Photo Credit: James Carey Lauder - USA TODAY Sports

What Can We Learn – Winnipeg Jets

After a brief hiatus due to multiple days off before Game 7 of the Western Conference Semi-Finals and the Mothers Day weekend, we conclude the “What Can We Learn” series with a look at the final team to make the final four, the Winnipeg Jets.

The final Canadian team in the playoffs is already up 1-0 in the Conference Finals and looked the part of a team that is going to make their way to the finals. It’s been a long and slow road for the Jets to get to this point, but they appear to be built to sustain this level for play for a few years to come.

In case you missed it, you can read about the things we can learn from Tampa Bay here, the expansion Vegas Golden Knights here, and the Washington Capitals can be found here.

Hit those first round picks

The Jets have been patient with their draft picks and have been extremely proficient with their first round selections. Their first round selections since moving to Winnipeg have been – Mark Scheifele, Jacob Trouba, Josh Morrissey, Nikolaj Ehlers, Kyle Connor, Jack Roslovic, Patrik Laine, Logan Stanley, and Kristian Vesalainen.

Roslovic has been a depth forward in the playoffs but almost certainly will be a part of the Jets group going forward.  Stanley is a bit of a debatable pick but they got Laine earlier in that draft and the tall defenceman is still trending towards being an NHL defenceman after a breakout second half of the season with Kitchener. Vesalainen will be just another great forward to slot into this lineup soon enough.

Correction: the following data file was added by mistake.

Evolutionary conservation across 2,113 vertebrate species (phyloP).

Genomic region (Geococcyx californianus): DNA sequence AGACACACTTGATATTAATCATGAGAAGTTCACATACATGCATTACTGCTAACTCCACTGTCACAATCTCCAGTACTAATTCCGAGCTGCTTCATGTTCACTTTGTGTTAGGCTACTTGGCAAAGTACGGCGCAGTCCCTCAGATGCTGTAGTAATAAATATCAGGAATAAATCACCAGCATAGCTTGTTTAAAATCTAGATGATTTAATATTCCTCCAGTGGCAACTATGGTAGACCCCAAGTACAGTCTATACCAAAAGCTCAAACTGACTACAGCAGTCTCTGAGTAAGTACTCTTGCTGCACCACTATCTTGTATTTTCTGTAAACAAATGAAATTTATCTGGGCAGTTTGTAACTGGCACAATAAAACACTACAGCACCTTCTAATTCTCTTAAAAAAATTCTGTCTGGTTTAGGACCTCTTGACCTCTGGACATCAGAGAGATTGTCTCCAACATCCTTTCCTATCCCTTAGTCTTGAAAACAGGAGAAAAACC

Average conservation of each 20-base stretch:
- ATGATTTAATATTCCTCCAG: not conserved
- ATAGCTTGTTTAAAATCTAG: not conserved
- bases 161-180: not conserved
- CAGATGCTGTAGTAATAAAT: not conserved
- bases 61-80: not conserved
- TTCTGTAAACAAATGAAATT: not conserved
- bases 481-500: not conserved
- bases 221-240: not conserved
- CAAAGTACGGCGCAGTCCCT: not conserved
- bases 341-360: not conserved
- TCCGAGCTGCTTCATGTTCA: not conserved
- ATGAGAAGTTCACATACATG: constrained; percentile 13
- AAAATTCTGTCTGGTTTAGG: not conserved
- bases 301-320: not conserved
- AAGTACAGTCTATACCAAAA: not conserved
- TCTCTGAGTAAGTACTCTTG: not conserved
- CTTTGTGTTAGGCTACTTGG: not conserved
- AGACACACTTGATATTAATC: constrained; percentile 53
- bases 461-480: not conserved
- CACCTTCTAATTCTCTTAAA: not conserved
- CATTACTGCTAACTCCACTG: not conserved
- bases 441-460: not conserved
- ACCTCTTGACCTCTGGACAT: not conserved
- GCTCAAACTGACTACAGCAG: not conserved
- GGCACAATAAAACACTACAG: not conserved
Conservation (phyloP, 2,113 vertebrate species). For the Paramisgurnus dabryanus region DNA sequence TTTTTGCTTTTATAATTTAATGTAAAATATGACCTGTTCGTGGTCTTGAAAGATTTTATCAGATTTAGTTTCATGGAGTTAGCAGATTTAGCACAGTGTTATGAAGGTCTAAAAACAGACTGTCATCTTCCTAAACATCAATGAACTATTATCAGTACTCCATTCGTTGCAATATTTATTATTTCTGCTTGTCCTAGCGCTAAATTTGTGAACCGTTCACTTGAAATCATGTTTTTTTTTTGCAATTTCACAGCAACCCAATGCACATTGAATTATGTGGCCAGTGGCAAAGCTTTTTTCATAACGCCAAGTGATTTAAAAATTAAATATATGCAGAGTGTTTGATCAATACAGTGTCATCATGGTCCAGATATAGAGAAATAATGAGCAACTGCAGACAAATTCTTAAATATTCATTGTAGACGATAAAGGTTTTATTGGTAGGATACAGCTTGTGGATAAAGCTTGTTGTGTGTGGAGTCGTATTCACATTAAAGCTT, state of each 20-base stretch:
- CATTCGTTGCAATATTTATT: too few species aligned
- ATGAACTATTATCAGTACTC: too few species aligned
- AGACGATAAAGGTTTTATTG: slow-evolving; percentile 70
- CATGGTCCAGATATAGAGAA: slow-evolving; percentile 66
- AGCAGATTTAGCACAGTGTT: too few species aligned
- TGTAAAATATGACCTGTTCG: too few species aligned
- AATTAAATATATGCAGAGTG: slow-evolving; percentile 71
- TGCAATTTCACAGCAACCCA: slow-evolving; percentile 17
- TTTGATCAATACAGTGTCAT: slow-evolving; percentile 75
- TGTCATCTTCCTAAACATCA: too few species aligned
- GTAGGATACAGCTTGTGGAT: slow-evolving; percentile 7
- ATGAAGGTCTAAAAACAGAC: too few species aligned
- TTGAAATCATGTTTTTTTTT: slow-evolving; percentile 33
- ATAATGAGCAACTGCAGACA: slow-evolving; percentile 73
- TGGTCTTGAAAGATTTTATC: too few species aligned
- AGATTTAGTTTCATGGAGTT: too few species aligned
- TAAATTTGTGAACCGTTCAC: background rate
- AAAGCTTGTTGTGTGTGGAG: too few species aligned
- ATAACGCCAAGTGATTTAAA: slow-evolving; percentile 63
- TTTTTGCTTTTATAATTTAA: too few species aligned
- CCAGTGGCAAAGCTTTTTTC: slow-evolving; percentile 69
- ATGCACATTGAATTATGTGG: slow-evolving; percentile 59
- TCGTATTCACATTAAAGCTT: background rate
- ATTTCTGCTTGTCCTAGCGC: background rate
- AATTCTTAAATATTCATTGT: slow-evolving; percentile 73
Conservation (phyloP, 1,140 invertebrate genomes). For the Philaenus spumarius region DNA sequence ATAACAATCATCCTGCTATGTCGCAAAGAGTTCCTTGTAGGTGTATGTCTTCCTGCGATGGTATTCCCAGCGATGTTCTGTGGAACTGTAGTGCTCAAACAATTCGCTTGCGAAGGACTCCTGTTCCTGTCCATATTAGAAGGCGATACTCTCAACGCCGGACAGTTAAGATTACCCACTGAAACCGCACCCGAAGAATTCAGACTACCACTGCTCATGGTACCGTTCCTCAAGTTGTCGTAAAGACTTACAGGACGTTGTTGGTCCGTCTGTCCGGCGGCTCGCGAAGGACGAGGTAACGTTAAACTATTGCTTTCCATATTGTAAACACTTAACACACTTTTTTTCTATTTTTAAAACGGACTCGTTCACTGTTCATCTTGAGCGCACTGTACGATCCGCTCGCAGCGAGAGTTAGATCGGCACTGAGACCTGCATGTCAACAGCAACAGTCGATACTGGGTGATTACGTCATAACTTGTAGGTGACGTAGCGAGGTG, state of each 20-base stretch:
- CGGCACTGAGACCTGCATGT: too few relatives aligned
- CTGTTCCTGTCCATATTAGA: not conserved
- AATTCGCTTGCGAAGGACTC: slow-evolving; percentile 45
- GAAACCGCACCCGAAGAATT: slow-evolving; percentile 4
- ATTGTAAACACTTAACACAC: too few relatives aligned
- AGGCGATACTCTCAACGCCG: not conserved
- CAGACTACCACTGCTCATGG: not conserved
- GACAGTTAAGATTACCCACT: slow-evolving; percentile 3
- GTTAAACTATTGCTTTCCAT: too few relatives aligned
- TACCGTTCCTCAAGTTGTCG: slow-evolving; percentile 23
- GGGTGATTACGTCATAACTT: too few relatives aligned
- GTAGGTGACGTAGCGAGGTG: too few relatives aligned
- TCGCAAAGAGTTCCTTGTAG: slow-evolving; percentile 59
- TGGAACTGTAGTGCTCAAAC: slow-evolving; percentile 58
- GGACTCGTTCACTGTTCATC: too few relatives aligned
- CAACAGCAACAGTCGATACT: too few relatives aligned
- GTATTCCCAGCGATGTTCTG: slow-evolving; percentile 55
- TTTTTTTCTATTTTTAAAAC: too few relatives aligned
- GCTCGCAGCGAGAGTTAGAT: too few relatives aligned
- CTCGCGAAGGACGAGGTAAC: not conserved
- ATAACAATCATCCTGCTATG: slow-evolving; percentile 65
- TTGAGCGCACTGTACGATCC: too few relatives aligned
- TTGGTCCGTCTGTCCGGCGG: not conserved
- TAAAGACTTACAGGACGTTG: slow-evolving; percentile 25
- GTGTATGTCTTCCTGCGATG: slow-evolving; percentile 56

When looking back, it’s really impressive to see how well the Jets have done with their first round pick specifically and they form a large part of their success this season. If an organization can avoid the pitfalls AND extract tremendous talent it will go a long way to improving your organization.

They’ve been able to support that group with other later round draft picks but with the elite talent grabbed in the first round, they’ve quickly vaulted themselves up the NHL power rankings.

Winning the lottery to get Laine was a huge boon that likely sped up the entire process, but sometimes you have to get lucky.

Patience is Key

Trust the process.

Jets fans were lamenting the Jets lack of assertiveness on speeding up the development of this team but those cries have been quieter with the Jets just three wins away from making the Stanley Cup Finals.

It’s understandable WHY those fans were vocal and upset about the lack of making moves to help the core. The organization had not won a single playoff game since moving to Manitoba and the honeymoon period had worn off.

But they slowly built up the core that they have and didn’t rush it. Here is a clear breakdown of how the Jets broke down before the playoffs started:

That much draft talent takes a few years to accumulate and extra picks in the later rounds. The 2016 draft was the only draft in which the Jets had less than the 7 allotted picks, and that was because they traded their 7th round pick that year for a 2017 7th round pick.

Stay Away from Free Agency

Looking at the Jets salary cap structure, the Jets aren’t locked down to any contracts that were signed during the fever of the free agent market in early July. Yes, they do have Steve Mason signed for $4.1M next season and it’s looking like a bad deal but it’s short term and not exactly hindering. The Kulikov deal is not a good deal either, but it’s three years and just slightly above league average.

But the team is the term and the reasonable cap hit.

Every year the organization has a major contract coming off the books to ensure that they have enough cap space and flexibility to sign their young players to long term deals at a digestible value. Nikolaj Ehlers deal is a prime example of that.

They’ve committed their money to the stars that they have within their system and appear to be hoping that players like Vesalainen will fill in the depth scoring roles in years to come.